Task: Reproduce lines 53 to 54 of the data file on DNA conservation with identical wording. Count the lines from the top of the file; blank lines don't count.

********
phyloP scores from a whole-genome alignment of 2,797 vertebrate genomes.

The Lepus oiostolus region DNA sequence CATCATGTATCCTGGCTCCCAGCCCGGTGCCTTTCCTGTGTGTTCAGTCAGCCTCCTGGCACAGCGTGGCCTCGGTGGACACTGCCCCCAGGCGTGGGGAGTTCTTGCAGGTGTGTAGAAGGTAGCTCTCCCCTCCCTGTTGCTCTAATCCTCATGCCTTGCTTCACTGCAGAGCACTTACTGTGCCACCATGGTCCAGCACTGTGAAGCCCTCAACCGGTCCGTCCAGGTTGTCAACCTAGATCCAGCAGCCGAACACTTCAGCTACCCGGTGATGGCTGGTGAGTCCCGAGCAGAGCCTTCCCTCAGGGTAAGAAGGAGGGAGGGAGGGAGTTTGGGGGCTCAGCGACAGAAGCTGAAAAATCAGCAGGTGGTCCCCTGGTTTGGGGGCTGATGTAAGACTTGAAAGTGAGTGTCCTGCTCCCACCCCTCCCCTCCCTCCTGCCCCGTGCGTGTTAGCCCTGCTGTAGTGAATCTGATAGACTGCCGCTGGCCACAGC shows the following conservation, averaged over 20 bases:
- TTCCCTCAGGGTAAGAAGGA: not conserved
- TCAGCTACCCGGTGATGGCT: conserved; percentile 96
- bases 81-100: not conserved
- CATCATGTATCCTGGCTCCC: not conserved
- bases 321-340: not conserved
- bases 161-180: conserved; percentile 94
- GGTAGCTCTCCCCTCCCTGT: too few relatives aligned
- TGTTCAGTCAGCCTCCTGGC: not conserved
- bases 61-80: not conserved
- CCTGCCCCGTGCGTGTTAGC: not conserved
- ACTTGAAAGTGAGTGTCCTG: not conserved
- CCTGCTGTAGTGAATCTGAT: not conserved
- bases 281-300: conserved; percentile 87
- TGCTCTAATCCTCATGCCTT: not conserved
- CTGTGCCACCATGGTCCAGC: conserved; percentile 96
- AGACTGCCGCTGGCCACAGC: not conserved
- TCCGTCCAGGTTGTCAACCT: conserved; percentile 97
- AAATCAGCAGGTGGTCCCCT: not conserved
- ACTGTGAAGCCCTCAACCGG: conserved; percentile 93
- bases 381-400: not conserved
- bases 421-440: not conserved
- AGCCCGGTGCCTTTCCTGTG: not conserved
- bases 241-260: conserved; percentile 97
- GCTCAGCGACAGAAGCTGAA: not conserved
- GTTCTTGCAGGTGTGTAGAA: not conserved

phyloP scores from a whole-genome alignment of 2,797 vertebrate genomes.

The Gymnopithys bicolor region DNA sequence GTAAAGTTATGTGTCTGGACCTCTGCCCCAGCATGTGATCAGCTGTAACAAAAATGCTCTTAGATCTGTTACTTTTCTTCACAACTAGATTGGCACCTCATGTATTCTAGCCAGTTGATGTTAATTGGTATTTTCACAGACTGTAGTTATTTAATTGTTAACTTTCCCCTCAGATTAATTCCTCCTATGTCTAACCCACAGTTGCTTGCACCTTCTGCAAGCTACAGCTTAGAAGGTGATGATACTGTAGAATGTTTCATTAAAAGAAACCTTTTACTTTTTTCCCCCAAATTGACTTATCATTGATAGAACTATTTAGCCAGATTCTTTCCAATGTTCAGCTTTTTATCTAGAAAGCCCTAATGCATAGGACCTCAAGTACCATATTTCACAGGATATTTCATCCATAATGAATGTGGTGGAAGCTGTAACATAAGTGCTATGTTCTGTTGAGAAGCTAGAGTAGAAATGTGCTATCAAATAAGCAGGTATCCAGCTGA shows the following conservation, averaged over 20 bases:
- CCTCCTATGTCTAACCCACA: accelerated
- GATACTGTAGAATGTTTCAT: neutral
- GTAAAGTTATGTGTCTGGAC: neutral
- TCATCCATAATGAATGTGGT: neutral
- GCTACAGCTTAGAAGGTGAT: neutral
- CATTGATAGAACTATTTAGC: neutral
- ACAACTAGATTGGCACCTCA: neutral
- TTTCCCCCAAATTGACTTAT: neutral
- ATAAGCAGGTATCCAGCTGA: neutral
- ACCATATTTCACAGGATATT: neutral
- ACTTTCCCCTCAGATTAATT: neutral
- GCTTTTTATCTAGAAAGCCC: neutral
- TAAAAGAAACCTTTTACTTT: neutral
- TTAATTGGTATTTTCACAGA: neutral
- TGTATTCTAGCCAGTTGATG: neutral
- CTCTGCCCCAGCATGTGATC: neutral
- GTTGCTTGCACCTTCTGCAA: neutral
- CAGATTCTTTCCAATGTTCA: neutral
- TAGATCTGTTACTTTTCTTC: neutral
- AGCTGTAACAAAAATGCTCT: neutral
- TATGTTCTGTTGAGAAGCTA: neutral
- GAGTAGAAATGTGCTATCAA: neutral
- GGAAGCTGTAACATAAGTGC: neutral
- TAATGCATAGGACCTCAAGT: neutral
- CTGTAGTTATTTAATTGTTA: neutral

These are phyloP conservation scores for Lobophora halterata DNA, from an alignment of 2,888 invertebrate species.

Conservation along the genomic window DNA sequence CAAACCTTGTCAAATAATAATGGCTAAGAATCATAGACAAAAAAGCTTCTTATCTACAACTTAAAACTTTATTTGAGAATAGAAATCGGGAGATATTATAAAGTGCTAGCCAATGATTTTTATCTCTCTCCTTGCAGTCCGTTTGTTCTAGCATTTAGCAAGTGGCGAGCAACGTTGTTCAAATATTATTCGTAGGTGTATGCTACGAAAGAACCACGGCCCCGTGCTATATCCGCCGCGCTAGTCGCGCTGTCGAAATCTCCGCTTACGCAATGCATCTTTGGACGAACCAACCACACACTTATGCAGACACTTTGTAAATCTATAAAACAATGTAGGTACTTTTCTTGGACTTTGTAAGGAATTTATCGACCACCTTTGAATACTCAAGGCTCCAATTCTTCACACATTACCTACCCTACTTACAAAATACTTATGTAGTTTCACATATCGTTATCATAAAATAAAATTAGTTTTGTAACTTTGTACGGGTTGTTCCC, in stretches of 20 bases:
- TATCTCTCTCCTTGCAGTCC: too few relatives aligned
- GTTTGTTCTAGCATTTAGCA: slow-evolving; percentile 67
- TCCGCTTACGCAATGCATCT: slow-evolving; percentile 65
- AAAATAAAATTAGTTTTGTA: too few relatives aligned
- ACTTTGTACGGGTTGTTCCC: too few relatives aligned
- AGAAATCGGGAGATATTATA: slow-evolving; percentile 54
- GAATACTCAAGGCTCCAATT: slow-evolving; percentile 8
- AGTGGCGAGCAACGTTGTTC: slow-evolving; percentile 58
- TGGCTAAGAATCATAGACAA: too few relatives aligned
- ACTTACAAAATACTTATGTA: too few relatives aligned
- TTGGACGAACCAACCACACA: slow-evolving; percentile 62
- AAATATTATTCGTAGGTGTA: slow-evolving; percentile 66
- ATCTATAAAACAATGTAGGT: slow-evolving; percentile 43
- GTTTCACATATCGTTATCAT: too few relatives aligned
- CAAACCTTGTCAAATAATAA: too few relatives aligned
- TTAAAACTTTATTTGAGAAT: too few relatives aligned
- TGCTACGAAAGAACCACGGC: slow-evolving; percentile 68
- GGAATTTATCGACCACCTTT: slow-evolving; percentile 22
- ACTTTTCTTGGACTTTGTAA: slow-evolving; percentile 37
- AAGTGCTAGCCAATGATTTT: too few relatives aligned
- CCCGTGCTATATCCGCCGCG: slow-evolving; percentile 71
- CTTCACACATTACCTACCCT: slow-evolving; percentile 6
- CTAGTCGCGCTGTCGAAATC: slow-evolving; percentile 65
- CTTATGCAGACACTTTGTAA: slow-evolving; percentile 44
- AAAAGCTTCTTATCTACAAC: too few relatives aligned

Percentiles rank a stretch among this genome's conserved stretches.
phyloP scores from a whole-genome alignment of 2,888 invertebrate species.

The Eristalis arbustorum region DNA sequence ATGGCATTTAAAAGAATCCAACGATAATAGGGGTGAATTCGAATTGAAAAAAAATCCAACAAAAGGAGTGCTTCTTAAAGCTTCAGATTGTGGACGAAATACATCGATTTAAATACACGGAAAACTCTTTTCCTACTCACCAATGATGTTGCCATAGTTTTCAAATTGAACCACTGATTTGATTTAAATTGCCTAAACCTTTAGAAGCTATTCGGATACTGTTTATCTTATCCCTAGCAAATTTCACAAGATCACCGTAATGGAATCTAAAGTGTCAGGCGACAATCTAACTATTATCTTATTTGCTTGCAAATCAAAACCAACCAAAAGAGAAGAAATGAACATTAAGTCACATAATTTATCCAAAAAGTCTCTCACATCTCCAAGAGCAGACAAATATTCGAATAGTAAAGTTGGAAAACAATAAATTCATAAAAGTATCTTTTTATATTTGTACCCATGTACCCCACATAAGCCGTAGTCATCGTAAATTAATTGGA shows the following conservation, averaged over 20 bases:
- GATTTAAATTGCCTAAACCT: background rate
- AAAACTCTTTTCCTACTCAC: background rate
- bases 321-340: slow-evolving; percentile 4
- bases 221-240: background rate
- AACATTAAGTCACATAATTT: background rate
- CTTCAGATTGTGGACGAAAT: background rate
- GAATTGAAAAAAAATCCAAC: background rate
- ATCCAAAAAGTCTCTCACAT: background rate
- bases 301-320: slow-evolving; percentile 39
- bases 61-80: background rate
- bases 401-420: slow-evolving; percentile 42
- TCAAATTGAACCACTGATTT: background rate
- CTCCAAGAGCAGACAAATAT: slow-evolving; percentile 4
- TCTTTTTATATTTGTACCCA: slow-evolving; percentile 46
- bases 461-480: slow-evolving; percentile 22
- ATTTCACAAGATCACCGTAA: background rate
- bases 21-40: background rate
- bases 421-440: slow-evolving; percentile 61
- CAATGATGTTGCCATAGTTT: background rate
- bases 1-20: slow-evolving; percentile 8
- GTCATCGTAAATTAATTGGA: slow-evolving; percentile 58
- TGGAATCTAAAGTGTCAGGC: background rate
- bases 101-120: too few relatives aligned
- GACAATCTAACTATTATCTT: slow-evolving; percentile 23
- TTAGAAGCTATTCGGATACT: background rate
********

- TAATGCATAGGACCTCAAGT: neutral
- CTGTAGTTATTTAATTGTTA: neutral